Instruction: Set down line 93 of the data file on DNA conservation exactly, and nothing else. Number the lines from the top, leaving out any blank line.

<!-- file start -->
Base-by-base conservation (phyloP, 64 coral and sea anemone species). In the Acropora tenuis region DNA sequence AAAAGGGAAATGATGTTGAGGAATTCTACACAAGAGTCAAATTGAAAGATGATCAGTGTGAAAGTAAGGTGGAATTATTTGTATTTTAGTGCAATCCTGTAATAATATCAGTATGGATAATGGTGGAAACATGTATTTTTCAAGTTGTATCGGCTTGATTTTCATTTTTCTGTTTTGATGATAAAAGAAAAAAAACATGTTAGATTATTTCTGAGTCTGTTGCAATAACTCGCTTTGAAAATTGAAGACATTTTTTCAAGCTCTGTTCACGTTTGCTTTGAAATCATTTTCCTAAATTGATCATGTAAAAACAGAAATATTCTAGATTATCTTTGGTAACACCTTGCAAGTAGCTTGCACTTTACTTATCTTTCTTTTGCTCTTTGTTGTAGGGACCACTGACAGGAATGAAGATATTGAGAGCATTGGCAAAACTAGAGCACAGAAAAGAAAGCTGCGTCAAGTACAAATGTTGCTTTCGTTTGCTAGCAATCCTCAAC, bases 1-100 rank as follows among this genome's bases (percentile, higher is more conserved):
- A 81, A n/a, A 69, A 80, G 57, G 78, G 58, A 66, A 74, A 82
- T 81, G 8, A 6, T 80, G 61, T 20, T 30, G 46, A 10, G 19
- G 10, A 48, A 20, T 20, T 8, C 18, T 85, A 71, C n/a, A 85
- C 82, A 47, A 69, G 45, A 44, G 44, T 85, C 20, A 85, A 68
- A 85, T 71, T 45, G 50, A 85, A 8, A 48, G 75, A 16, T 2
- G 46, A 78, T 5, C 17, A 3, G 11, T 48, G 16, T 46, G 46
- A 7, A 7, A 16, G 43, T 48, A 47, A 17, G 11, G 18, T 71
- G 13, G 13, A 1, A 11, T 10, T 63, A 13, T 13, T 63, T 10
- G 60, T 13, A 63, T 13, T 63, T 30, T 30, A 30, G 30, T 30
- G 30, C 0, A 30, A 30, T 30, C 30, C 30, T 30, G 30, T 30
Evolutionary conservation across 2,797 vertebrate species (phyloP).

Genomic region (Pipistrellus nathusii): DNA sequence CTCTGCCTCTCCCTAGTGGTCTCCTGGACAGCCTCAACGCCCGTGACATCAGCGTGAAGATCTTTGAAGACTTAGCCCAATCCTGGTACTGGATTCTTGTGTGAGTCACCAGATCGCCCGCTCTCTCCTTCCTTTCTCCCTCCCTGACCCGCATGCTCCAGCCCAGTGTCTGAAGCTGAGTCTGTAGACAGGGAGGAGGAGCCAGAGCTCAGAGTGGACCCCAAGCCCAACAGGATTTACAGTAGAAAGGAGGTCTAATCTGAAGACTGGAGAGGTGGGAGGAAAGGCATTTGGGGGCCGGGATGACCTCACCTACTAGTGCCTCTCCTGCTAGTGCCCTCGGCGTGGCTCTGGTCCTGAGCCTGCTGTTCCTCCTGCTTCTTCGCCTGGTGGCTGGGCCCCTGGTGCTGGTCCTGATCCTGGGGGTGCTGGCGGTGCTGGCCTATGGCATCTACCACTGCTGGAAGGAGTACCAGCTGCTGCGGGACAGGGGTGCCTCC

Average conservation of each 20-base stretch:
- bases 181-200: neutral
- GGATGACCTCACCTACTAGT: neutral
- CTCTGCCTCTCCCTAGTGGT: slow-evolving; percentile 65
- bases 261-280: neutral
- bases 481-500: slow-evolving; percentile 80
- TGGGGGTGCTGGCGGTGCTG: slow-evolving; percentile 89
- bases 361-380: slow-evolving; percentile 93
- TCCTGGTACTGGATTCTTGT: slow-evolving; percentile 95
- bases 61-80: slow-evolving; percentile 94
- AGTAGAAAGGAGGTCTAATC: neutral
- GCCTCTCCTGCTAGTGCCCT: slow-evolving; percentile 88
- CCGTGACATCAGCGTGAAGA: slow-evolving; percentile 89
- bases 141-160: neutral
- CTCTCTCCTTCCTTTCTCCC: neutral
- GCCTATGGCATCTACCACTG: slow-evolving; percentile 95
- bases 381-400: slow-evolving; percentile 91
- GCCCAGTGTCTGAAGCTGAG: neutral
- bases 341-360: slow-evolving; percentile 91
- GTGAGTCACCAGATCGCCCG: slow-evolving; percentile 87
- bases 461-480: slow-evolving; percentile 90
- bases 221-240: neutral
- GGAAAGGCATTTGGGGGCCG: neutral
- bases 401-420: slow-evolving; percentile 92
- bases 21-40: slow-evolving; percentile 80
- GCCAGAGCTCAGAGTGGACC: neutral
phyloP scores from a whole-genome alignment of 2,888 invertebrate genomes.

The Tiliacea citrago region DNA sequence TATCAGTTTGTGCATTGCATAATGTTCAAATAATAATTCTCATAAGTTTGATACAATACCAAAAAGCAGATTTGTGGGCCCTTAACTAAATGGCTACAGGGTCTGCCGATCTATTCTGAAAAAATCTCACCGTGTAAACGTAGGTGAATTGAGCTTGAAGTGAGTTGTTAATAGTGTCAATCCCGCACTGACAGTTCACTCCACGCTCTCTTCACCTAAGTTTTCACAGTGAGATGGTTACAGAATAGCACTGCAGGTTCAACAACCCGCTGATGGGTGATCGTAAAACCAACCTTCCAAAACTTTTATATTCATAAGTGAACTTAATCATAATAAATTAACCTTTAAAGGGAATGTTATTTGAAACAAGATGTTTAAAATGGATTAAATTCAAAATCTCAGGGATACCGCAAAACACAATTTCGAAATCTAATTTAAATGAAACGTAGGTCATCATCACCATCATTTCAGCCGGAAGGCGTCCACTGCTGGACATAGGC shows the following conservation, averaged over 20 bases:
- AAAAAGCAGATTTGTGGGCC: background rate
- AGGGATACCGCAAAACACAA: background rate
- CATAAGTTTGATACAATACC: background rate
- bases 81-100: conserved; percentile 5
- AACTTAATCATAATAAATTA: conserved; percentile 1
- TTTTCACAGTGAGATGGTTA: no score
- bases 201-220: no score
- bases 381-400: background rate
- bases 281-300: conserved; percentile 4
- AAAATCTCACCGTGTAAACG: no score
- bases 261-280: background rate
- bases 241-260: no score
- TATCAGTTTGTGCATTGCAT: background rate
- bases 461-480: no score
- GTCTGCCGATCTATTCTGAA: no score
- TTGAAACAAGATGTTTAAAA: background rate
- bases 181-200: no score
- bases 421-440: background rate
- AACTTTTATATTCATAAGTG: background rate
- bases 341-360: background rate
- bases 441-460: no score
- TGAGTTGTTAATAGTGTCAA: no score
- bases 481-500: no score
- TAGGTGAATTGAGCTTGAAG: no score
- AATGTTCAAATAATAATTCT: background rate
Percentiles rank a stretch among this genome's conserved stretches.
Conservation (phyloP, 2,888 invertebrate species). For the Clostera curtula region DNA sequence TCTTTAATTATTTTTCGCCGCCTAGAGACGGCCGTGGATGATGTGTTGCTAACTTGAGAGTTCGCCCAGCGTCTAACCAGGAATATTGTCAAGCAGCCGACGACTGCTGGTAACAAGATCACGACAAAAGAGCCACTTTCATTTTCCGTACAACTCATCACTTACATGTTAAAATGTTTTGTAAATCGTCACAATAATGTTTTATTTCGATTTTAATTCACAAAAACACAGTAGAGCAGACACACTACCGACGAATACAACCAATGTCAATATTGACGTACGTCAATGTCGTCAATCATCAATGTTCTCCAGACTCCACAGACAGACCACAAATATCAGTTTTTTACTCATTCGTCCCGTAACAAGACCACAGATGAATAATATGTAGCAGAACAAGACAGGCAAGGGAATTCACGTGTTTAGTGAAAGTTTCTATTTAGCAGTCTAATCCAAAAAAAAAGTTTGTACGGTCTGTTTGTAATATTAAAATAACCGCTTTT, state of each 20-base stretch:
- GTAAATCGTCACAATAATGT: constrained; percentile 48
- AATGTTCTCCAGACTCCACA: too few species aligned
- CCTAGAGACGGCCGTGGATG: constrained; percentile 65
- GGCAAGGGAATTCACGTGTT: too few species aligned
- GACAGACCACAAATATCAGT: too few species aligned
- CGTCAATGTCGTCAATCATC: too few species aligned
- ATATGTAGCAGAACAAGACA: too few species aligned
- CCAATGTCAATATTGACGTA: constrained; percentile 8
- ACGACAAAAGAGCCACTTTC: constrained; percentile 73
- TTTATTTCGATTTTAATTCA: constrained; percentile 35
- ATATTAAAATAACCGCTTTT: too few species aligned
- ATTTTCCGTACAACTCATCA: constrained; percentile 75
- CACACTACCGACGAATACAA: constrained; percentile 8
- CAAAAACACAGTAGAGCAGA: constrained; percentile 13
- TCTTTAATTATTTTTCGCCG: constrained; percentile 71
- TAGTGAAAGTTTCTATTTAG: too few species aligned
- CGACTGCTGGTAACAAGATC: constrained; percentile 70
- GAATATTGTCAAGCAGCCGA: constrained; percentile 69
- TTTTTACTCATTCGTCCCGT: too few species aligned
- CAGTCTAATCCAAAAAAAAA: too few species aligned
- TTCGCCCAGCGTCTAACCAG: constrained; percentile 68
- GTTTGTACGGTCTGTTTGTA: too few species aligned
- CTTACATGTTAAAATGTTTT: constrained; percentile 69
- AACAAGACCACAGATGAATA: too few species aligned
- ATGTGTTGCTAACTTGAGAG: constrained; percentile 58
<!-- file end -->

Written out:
- ATGTGTTGCTAACTTGAGAG: constrained; percentile 58